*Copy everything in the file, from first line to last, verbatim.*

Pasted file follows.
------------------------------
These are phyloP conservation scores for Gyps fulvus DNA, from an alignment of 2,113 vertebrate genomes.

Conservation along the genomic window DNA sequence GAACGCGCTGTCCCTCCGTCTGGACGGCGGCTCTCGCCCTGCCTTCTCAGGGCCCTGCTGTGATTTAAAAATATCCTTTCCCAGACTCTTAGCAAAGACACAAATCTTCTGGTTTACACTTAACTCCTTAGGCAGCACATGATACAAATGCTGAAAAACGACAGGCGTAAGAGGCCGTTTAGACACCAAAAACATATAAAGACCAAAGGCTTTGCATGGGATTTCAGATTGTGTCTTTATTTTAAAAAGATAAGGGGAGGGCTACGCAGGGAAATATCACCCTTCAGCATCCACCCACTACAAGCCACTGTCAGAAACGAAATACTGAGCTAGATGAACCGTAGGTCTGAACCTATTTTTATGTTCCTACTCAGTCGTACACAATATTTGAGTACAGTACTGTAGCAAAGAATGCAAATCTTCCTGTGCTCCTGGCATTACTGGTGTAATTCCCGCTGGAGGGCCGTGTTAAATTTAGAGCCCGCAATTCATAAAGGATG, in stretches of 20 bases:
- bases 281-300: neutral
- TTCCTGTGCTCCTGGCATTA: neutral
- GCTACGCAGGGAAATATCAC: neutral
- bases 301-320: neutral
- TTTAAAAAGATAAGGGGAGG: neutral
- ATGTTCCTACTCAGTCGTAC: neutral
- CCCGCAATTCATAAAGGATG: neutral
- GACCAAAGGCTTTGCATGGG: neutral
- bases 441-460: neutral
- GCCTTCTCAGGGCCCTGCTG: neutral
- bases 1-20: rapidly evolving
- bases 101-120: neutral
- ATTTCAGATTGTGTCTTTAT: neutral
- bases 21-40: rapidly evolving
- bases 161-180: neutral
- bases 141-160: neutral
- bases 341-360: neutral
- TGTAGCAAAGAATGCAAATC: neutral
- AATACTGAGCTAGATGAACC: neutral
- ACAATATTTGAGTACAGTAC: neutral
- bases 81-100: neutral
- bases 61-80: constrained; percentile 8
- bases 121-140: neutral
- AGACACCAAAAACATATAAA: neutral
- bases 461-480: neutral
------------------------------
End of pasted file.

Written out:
These are phyloP conservation scores for Gyps fulvus DNA, from an alignment of 2,113 vertebrate genomes.

Conservation along the genomic window DNA sequence GAACGCGCTGTCCCTCCGTCTGGACGGCGGCTCTCGCCCTGCCTTCTCAGGGCCCTGCTGTGATTTAAAAATATCCTTTCCCAGACTCTTAGCAAAGACACAAATCTTCTGGTTTACACTTAACTCCTTAGGCAGCACATGATACAAATGCTGAAAAACGACAGGCGTAAGAGGCCGTTTAGACACCAAAAACATATAAAGACCAAAGGCTTTGCATGGGATTTCAGATTGTGTCTTTATTTTAAAAAGATAAGGGGAGGGCTACGCAGGGAAATATCACCCTTCAGCATCCACCCACTACAAGCCACTGTCAGAAACGAAATACTGAGCTAGATGAACCGTAGGTCTGAACCTATTTTTATGTTCCTACTCAGTCGTACACAATATTTGAGTACAGTACTGTAGCAAAGAATGCAAATCTTCCTGTGCTCCTGGCATTACTGGTGTAATTCCCGCTGGAGGGCCGTGTTAAATTTAGAGCCCGCAATTCATAAAGGATG, in stretches of 20 bases:
- bases 281-300: neutral
- TTCCTGTGCTCCTGGCATTA: neutral
- GCTACGCAGGGAAATATCAC: neutral
- bases 301-320: neutral
- TTTAAAAAGATAAGGGGAGG: neutral
- ATGTTCCTACTCAGTCGTAC: neutral
- CCCGCAATTCATAAAGGATG: neutral
- GACCAAAGGCTTTGCATGGG: neutral
- bases 441-460: neutral
- GCCTTCTCAGGGCCCTGCTG: neutral
- bases 1-20: rapidly evolving
- bases 101-120: neutral
- ATTTCAGATTGTGTCTTTAT: neutral
- bases 21-40: rapidly evolving
- bases 161-180: neutral
- bases 141-160: neutral
- bases 341-360: neutral
- TGTAGCAAAGAATGCAAATC: neutral
- AATACTGAGCTAGATGAACC: neutral
- ACAATATTTGAGTACAGTAC: neutral
- bases 81-100: neutral
- bases 61-80: constrained; percentile 8
- bases 121-140: neutral
- AGACACCAAAAACATATAAA: neutral
- bases 461-480: neutral